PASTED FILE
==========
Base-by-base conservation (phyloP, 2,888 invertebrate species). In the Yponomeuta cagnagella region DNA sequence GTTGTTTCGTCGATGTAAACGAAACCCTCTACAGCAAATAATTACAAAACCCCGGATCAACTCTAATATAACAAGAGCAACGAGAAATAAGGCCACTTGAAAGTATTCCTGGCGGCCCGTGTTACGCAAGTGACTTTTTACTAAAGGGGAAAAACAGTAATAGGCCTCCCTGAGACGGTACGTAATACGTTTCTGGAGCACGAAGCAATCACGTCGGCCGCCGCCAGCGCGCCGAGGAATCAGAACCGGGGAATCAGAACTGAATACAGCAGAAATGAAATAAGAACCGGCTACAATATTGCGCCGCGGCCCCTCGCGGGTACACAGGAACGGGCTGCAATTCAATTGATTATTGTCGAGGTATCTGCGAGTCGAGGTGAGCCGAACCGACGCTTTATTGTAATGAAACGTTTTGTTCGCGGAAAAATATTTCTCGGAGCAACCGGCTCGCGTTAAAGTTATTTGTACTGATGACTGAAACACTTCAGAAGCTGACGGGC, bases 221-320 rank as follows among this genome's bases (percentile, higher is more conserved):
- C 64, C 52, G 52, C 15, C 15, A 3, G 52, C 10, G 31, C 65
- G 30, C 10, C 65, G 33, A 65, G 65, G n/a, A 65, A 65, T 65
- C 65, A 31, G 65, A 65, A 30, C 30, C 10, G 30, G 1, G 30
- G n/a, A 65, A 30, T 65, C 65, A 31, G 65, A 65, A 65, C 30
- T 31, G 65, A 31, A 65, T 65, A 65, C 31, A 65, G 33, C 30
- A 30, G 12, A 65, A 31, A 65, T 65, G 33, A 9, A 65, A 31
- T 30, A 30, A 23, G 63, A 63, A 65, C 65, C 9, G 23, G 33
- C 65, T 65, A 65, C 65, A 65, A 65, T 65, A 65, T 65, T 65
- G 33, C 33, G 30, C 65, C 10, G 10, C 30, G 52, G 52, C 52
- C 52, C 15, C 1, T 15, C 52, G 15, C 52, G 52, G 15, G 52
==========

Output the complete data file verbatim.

Base-by-base conservation (phyloP, 2,888 invertebrate species). In the Yponomeuta cagnagella region DNA sequence GTTGTTTCGTCGATGTAAACGAAACCCTCTACAGCAAATAATTACAAAACCCCGGATCAACTCTAATATAACAAGAGCAACGAGAAATAAGGCCACTTGAAAGTATTCCTGGCGGCCCGTGTTACGCAAGTGACTTTTTACTAAAGGGGAAAAACAGTAATAGGCCTCCCTGAGACGGTACGTAATACGTTTCTGGAGCACGAAGCAATCACGTCGGCCGCCGCCAGCGCGCCGAGGAATCAGAACCGGGGAATCAGAACTGAATACAGCAGAAATGAAATAAGAACCGGCTACAATATTGCGCCGCGGCCCCTCGCGGGTACACAGGAACGGGCTGCAATTCAATTGATTATTGTCGAGGTATCTGCGAGTCGAGGTGAGCCGAACCGACGCTTTATTGTAATGAAACGTTTTGTTCGCGGAAAAATATTTCTCGGAGCAACCGGCTCGCGTTAAAGTTATTTGTACTGATGACTGAAACACTTCAGAAGCTGACGGGC, bases 221-320 rank as follows among this genome's bases (percentile, higher is more conserved):
- C 64, C 52, G 52, C 15, C 15, A 3, G 52, C 10, G 31, C 65
- G 30, C 10, C 65, G 33, A 65, G 65, G n/a, A 65, A 65, T 65
- C 65, A 31, G 65, A 65, A 30, C 30, C 10, G 30, G 1, G 30
- G n/a, A 65, A 30, T 65, C 65, A 31, G 65, A 65, A 65, C 30
- T 31, G 65, A 31, A 65, T 65, A 65, C 31, A 65, G 33, C 30
- A 30, G 12, A 65, A 31, A 65, T 65, G 33, A 9, A 65, A 31
- T 30, A 30, A 23, G 63, A 63, A 65, C 65, C 9, G 23, G 33
- C 65, T 65, A 65, C 65, A 65, A 65, T 65, A 65, T 65, T 65
- G 33, C 33, G 30, C 65, C 10, G 10, C 30, G 52, G 52, C 52
- C 52, C 15, C 1, T 15, C 52, G 15, C 52, G 52, G 15, G 52